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Considering Singapore is a financial hub, we’re pretty dismal with regard to financial literacy. Singaporeans who meddle with the CPF Investment Scheme (CPFIS) somehow manage to lose money, the braver ones get burned by gold traders, and a small bunch are still hiding money in Milo tins. It’s time to address how we mess up our retirement.
Singaporeans tend to have an “episodic” view of finance. Don’t believe us? Check out the reaction in comments boxes, whenever news breaks that GIC or Temasek Holdings has underperformed.
Even if the loss is for one-quarter, all perspective flies out the window. There are accusations of incompetence everywhere. A reasonable approach would be to look at 10 or 20-year performance – no fund wins all the time, and what matters most are the annualised returns in the long term. But it’s easy to forget that when a dramatic news headline is screaming about a financial apocalypse.
Many Singaporeans carry the same mentality to their mutual funds or managed portfolios. One bad episode causes them to panic, and they switch products (sometimes paying huge penalties to do so). When their new investment goes sour, the pattern repeats and they switch again. Over 10 years, their assets end up with a higher turnover rate than a North Korean labour camp.
This sort of behaviour almost always guarantees losses: retirement products are built on long term strategies, and need to be given time to deliver.
In particular, many Singaporeans don’t seem to understand the difference between absolute return strategies, and investments that follow a benchmark index. If they buy a fund that promises an absolute return of five per cent, and the market hits nine per cent, they may decide their fund “underperformed” by four per cent. This then prompts them to switch, and abandon a perfectly good retirement product.
Yes, you should only invest in things you know. However, that does not mean that you need to know only one thing, and use that as your sole investment option.
Many Singaporeans are too puritanical. If what they understand is property, then they want no investments other than property. If what they understand is Forex, then only Forex is a reasonable way to invest. You get the idea.
This is unhealthy because it takes away the safety of diversification. This is most evident in property, where many Singaporeans are happy to take a one way, unhedged bet in the property market (when we use the term “bet the house”, we’re not kidding).
It’s important to study a range of investments, even some unconventional ones that don’t move in tandem with stock or bond markets. You can build your general knowledge on investing on The Fifth Person.
It’s not unusual for retirement goals to change over time. However, some Singaporeans add far too many extra needs at the end.
Suddenly, they don’t just want $2,000 a month to retire on. They also want to be able to pay for their grandchildren’s education. They want to be able to pay for their child’s wedding. They want to look after a sick family friend. The new needs are endless.
This can create a scramble to rebalance the portfolio, often toward higher-yielding, riskier assets. And because wealth managers loathe to say no, it often results in “too little, too late” changes, which bring more risk than they’re worth.
Don’t let this happen to you. Remember, by looking after your own needs, you are reducing the burden on your children. If your retirement fund implodes, they’ll need to spend more money on you.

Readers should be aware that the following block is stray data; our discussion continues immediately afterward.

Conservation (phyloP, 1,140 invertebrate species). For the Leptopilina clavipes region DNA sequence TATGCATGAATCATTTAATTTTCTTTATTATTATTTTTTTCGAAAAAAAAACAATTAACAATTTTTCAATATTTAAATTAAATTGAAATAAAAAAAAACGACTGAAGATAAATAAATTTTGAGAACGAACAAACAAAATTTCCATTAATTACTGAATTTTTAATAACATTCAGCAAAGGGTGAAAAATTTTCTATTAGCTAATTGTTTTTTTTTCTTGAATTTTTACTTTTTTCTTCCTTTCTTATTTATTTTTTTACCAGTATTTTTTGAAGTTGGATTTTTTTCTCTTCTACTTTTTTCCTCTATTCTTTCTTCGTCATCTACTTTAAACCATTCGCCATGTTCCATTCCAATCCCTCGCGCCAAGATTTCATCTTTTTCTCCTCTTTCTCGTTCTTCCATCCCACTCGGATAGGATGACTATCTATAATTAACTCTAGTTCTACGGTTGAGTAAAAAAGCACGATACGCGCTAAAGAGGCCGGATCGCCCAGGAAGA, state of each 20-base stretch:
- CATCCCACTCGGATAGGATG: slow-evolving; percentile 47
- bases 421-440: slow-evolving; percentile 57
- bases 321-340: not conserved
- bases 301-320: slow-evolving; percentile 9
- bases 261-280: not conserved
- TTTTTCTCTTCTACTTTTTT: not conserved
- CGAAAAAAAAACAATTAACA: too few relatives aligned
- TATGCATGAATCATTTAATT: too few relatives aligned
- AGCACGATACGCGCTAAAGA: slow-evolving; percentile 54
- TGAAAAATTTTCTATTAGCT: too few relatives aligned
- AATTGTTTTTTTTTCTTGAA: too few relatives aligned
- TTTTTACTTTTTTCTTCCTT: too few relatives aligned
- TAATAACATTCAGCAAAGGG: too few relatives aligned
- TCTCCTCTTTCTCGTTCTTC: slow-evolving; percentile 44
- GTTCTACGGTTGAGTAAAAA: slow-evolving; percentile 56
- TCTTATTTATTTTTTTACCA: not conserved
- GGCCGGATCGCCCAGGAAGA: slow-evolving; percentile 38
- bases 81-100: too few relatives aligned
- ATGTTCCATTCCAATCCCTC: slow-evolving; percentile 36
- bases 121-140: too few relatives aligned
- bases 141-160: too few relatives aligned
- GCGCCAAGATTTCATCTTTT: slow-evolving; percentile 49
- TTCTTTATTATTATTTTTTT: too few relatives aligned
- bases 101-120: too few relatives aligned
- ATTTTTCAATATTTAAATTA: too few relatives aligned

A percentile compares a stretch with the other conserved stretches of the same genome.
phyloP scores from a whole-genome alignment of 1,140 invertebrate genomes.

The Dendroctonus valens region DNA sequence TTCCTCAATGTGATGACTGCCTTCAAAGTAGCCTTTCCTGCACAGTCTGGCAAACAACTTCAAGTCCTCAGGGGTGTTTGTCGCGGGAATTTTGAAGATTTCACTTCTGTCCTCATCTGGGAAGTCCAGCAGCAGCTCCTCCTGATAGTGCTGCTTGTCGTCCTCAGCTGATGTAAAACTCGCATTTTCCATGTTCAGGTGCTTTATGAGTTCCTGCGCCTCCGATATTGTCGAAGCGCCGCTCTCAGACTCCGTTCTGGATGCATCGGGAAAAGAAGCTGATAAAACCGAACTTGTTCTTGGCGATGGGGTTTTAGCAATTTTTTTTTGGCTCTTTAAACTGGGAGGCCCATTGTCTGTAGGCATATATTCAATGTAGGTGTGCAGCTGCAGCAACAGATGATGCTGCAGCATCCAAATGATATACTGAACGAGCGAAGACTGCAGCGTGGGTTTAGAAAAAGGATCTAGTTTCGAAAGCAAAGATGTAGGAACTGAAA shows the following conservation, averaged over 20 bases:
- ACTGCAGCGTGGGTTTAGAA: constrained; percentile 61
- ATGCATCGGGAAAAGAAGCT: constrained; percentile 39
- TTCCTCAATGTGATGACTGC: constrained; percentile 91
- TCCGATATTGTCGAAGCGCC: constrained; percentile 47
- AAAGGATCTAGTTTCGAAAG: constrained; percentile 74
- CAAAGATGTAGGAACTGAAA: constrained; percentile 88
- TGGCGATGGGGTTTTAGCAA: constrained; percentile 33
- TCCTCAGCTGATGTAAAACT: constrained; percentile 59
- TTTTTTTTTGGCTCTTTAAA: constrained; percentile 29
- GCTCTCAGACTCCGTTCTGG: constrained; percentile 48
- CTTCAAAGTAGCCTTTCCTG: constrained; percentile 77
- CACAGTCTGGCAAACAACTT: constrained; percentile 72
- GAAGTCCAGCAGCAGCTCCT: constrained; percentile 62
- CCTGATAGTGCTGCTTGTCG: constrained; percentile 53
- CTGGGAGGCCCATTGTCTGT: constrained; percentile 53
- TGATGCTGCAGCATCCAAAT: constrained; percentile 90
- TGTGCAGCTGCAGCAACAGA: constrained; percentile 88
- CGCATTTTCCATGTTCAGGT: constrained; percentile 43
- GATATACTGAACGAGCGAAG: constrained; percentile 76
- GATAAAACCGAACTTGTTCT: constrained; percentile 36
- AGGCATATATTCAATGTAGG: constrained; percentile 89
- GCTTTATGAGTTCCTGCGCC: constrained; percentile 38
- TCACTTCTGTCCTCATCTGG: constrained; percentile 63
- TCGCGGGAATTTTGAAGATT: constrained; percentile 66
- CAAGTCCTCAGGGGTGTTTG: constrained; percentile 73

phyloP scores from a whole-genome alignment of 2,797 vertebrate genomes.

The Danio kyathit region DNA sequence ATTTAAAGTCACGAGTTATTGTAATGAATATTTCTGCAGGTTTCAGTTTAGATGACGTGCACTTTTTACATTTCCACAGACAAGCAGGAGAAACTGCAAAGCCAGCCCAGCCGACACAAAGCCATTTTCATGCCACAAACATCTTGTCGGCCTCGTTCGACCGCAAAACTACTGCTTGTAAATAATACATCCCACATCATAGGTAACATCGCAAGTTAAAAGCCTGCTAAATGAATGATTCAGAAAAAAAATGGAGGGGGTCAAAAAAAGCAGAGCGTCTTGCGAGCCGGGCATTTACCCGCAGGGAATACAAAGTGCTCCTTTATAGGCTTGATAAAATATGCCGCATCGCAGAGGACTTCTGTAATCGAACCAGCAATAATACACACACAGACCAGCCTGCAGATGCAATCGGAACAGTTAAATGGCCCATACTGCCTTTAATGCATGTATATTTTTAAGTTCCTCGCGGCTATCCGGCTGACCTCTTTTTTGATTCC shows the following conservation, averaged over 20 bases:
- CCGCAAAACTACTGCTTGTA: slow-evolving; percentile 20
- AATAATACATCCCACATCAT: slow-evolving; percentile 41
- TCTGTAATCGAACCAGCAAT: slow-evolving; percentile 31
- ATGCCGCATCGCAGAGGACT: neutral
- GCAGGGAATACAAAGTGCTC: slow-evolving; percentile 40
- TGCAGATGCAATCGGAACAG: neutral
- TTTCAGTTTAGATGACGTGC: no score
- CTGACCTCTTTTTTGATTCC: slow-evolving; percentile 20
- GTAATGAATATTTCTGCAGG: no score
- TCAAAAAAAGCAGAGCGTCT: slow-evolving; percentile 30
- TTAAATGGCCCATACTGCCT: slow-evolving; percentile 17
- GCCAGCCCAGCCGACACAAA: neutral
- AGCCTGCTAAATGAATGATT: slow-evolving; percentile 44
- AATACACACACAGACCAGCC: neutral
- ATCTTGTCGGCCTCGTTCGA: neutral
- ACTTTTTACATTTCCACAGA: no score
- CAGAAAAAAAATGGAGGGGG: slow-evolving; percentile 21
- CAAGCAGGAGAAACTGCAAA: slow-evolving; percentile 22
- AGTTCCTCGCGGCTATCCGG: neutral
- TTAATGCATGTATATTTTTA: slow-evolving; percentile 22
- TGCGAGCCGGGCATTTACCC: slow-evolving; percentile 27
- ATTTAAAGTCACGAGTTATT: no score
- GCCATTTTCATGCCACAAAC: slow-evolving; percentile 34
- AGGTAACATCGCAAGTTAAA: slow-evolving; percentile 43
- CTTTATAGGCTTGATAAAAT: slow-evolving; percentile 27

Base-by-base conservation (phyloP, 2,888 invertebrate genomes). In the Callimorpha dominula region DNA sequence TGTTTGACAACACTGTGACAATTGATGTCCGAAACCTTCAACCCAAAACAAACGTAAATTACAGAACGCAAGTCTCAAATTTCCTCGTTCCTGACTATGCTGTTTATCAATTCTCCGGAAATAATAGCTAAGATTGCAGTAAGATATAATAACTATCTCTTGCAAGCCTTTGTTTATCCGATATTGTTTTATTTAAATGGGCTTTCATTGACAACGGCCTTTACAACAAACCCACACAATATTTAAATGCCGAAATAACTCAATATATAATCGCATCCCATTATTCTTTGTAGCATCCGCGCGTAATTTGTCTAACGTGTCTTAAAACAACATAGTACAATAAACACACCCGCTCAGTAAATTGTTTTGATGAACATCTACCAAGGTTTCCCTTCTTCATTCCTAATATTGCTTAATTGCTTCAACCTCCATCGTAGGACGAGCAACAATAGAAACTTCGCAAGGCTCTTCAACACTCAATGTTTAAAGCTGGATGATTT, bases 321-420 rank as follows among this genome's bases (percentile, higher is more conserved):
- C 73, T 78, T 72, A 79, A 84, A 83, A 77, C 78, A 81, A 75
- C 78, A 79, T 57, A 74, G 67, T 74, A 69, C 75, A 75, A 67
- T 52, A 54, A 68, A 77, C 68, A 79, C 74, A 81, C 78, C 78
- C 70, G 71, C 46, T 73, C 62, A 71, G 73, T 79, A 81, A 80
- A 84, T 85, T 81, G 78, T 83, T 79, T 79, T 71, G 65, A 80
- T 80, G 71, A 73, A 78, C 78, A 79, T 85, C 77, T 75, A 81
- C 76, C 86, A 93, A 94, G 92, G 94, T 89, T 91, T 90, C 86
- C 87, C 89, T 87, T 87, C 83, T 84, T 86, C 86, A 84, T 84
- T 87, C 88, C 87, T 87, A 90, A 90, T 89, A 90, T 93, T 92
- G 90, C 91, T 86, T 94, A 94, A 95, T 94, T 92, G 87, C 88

Some Singaporeans get excited when they are on the last $100,000 of their home loan. One response is to empty out their savings, to accelerate the repayment process. This can actually damage long term retirement plans.
Here’s an example:
Say you owe $100,000 on your flat. After many years of diligent saving, you have accumulated $80,000 in cash. You then repay the whole $80,000, to speed up the mortgage repayment.
Congratulations, you now owe only $20,000. But what happens if you get into an accident, and need the money? You have nothing left in your savings. The fact that you only owe $20,000 on your house makes no difference to that.
This may cause you to liquidate retirement assets early, or take out loans that invariably have a higher interest rate than the mortgage (your home loan is the cheapest loan, in terms of interest rate, that you will ever get).
We’re not saying it’s bad to speed the repayment on your house, if you can. But you must do in a way that ensures you still have cash to deal with emergencies. Your retirement fund should be untouched.
(PS: For bank loans, there is a prepayment penalty that allows the bank to recoup the interest they’d lose, in the event of early payment. So you may not save any money by paying your mortgage early anyway).
Mutual funds, hedge funds, even index funds all have fees. The same goes for insurance policies with a savings component. Many Singaporeans are not clear on how much they really pay for these services – if they’re told returns are five per cent per annum, they often assume they’ll get all of it.
A lot of the time, a return of five per cent will end up being closer to three per cent, after subtracting commissions, management fees, marketing costs, etc.
On an insurance policy, the cost can be seen as the “effect of deduction”, or “distribution costs”. For funds, the fees are usually referred to as the Total Expense Ratio (TER). Note that “management fees” are only one part of the TER, so low management fees still may not mean a fund is cheap.
Now most retirement funds will need returns of about five per cent per annum, after deducting fees, to be viable. So if you don’t factor in such costs, you may have an insufficient retirement fund and not even know it.
One way around this is to learn to manage your own portfolio. We have a number of ways to get you started and optimise what you get out of your investment dollars.